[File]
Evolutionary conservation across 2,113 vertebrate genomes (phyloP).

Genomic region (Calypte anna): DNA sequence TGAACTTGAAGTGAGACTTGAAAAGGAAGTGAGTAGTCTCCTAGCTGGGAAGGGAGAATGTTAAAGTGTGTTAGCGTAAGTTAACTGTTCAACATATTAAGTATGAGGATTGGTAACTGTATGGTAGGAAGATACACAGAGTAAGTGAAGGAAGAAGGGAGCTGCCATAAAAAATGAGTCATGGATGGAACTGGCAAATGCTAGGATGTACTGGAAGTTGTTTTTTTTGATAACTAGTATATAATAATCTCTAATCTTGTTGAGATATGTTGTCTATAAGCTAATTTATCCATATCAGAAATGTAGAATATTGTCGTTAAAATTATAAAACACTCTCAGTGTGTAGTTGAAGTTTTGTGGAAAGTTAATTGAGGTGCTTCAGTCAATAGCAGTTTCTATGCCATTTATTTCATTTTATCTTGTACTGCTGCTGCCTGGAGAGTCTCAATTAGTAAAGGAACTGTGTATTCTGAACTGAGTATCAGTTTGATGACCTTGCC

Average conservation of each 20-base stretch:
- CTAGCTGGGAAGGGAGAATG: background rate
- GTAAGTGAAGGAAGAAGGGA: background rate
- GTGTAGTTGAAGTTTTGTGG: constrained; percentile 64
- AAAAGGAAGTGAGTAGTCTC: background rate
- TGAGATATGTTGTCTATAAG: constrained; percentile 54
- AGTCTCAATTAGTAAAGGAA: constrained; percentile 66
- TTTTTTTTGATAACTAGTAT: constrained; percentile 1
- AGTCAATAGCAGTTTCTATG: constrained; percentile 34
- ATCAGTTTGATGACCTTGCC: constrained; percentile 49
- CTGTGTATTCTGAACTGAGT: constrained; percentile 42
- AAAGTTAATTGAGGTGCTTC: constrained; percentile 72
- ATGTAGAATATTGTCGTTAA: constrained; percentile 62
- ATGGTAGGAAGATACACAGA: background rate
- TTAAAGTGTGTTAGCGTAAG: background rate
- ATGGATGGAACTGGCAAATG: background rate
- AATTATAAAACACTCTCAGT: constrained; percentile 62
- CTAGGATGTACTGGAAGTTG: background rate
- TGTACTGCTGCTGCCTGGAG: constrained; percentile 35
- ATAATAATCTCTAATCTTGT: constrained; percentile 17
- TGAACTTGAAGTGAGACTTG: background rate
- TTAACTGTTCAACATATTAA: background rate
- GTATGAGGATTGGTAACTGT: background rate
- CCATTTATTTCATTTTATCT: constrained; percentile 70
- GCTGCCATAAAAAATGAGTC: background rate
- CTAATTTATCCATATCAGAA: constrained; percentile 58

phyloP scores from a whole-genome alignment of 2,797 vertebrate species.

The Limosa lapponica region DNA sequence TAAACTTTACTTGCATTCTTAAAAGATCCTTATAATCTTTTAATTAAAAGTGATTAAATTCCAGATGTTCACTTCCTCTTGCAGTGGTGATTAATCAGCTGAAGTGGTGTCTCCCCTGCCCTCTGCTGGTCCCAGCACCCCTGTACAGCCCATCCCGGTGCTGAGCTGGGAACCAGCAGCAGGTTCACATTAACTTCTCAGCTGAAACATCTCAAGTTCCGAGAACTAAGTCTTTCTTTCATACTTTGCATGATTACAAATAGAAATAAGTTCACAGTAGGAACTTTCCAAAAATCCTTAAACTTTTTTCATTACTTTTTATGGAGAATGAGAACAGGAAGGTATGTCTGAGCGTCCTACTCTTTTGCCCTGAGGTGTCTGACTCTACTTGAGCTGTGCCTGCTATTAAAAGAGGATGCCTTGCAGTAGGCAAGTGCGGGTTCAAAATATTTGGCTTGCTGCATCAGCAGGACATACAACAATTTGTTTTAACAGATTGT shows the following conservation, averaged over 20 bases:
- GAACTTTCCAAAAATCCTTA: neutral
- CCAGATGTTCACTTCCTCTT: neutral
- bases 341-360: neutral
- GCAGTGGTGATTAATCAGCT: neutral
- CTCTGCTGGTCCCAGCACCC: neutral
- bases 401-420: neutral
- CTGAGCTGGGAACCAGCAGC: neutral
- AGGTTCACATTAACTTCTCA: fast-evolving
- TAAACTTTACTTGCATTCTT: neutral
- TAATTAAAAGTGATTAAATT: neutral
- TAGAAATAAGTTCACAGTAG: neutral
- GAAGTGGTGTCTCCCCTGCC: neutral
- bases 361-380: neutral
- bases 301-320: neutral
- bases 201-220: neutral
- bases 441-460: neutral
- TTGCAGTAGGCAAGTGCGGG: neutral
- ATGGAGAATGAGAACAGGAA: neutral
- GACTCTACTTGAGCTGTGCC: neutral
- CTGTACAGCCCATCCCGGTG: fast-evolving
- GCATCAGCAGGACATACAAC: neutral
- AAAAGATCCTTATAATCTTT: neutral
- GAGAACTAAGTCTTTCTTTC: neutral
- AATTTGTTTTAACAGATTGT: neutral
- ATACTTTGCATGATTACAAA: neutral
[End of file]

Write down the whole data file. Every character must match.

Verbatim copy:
Evolutionary conservation across 2,113 vertebrate genomes (phyloP).

Genomic region (Calypte anna): DNA sequence TGAACTTGAAGTGAGACTTGAAAAGGAAGTGAGTAGTCTCCTAGCTGGGAAGGGAGAATGTTAAAGTGTGTTAGCGTAAGTTAACTGTTCAACATATTAAGTATGAGGATTGGTAACTGTATGGTAGGAAGATACACAGAGTAAGTGAAGGAAGAAGGGAGCTGCCATAAAAAATGAGTCATGGATGGAACTGGCAAATGCTAGGATGTACTGGAAGTTGTTTTTTTTGATAACTAGTATATAATAATCTCTAATCTTGTTGAGATATGTTGTCTATAAGCTAATTTATCCATATCAGAAATGTAGAATATTGTCGTTAAAATTATAAAACACTCTCAGTGTGTAGTTGAAGTTTTGTGGAAAGTTAATTGAGGTGCTTCAGTCAATAGCAGTTTCTATGCCATTTATTTCATTTTATCTTGTACTGCTGCTGCCTGGAGAGTCTCAATTAGTAAAGGAACTGTGTATTCTGAACTGAGTATCAGTTTGATGACCTTGCC

Average conservation of each 20-base stretch:
- CTAGCTGGGAAGGGAGAATG: background rate
- GTAAGTGAAGGAAGAAGGGA: background rate
- GTGTAGTTGAAGTTTTGTGG: constrained; percentile 64
- AAAAGGAAGTGAGTAGTCTC: background rate
- TGAGATATGTTGTCTATAAG: constrained; percentile 54
- AGTCTCAATTAGTAAAGGAA: constrained; percentile 66
- TTTTTTTTGATAACTAGTAT: constrained; percentile 1
- AGTCAATAGCAGTTTCTATG: constrained; percentile 34
- ATCAGTTTGATGACCTTGCC: constrained; percentile 49
- CTGTGTATTCTGAACTGAGT: constrained; percentile 42
- AAAGTTAATTGAGGTGCTTC: constrained; percentile 72
- ATGTAGAATATTGTCGTTAA: constrained; percentile 62
- ATGGTAGGAAGATACACAGA: background rate
- TTAAAGTGTGTTAGCGTAAG: background rate
- ATGGATGGAACTGGCAAATG: background rate
- AATTATAAAACACTCTCAGT: constrained; percentile 62
- CTAGGATGTACTGGAAGTTG: background rate
- TGTACTGCTGCTGCCTGGAG: constrained; percentile 35
- ATAATAATCTCTAATCTTGT: constrained; percentile 17
- TGAACTTGAAGTGAGACTTG: background rate
- TTAACTGTTCAACATATTAA: background rate
- GTATGAGGATTGGTAACTGT: background rate
- CCATTTATTTCATTTTATCT: constrained; percentile 70
- GCTGCCATAAAAAATGAGTC: background rate
- CTAATTTATCCATATCAGAA: constrained; percentile 58

phyloP scores from a whole-genome alignment of 2,797 vertebrate species.

The Limosa lapponica region DNA sequence TAAACTTTACTTGCATTCTTAAAAGATCCTTATAATCTTTTAATTAAAAGTGATTAAATTCCAGATGTTCACTTCCTCTTGCAGTGGTGATTAATCAGCTGAAGTGGTGTCTCCCCTGCCCTCTGCTGGTCCCAGCACCCCTGTACAGCCCATCCCGGTGCTGAGCTGGGAACCAGCAGCAGGTTCACATTAACTTCTCAGCTGAAACATCTCAAGTTCCGAGAACTAAGTCTTTCTTTCATACTTTGCATGATTACAAATAGAAATAAGTTCACAGTAGGAACTTTCCAAAAATCCTTAAACTTTTTTCATTACTTTTTATGGAGAATGAGAACAGGAAGGTATGTCTGAGCGTCCTACTCTTTTGCCCTGAGGTGTCTGACTCTACTTGAGCTGTGCCTGCTATTAAAAGAGGATGCCTTGCAGTAGGCAAGTGCGGGTTCAAAATATTTGGCTTGCTGCATCAGCAGGACATACAACAATTTGTTTTAACAGATTGT shows the following conservation, averaged over 20 bases:
- GAACTTTCCAAAAATCCTTA: neutral
- CCAGATGTTCACTTCCTCTT: neutral
- bases 341-360: neutral
- GCAGTGGTGATTAATCAGCT: neutral
- CTCTGCTGGTCCCAGCACCC: neutral
- bases 401-420: neutral
- CTGAGCTGGGAACCAGCAGC: neutral
- AGGTTCACATTAACTTCTCA: fast-evolving
- TAAACTTTACTTGCATTCTT: neutral
- TAATTAAAAGTGATTAAATT: neutral
- TAGAAATAAGTTCACAGTAG: neutral
- GAAGTGGTGTCTCCCCTGCC: neutral
- bases 361-380: neutral
- bases 301-320: neutral
- bases 201-220: neutral
- bases 441-460: neutral
- TTGCAGTAGGCAAGTGCGGG: neutral
- ATGGAGAATGAGAACAGGAA: neutral
- GACTCTACTTGAGCTGTGCC: neutral
- CTGTACAGCCCATCCCGGTG: fast-evolving
- GCATCAGCAGGACATACAAC: neutral
- AAAAGATCCTTATAATCTTT: neutral
- GAGAACTAAGTCTTTCTTTC: neutral
- AATTTGTTTTAACAGATTGT: neutral
- ATACTTTGCATGATTACAAA: neutral